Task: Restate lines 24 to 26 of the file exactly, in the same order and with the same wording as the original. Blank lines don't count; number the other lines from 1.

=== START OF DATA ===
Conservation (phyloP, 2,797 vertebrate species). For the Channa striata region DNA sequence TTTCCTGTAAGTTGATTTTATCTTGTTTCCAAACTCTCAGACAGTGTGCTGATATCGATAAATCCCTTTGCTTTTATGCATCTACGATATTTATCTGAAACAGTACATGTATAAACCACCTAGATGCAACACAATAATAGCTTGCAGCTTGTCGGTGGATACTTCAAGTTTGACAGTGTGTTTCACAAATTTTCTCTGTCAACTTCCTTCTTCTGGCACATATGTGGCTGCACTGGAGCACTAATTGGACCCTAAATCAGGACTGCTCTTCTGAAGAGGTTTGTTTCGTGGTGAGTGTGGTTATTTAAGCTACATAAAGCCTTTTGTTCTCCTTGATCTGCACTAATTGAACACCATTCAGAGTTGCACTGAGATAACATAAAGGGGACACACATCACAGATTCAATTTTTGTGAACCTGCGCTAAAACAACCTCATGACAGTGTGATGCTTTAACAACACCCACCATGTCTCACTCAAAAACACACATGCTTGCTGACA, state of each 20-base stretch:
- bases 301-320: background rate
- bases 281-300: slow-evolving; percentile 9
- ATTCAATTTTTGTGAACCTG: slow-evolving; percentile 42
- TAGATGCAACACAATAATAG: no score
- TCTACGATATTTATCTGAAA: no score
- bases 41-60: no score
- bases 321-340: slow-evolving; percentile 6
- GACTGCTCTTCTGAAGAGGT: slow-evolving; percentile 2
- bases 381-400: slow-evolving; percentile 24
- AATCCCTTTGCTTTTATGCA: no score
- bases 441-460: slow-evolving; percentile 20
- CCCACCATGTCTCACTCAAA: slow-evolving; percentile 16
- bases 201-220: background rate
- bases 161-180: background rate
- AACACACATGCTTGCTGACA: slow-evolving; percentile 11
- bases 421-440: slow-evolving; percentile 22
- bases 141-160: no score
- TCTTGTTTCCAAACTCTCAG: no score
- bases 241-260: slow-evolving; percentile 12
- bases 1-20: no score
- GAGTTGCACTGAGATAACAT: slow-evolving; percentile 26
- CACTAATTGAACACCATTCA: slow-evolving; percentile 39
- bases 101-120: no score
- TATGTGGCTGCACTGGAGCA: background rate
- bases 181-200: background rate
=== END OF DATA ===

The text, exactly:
- bases 101-120: no score
- TATGTGGCTGCACTGGAGCA: background rate
- bases 181-200: background rate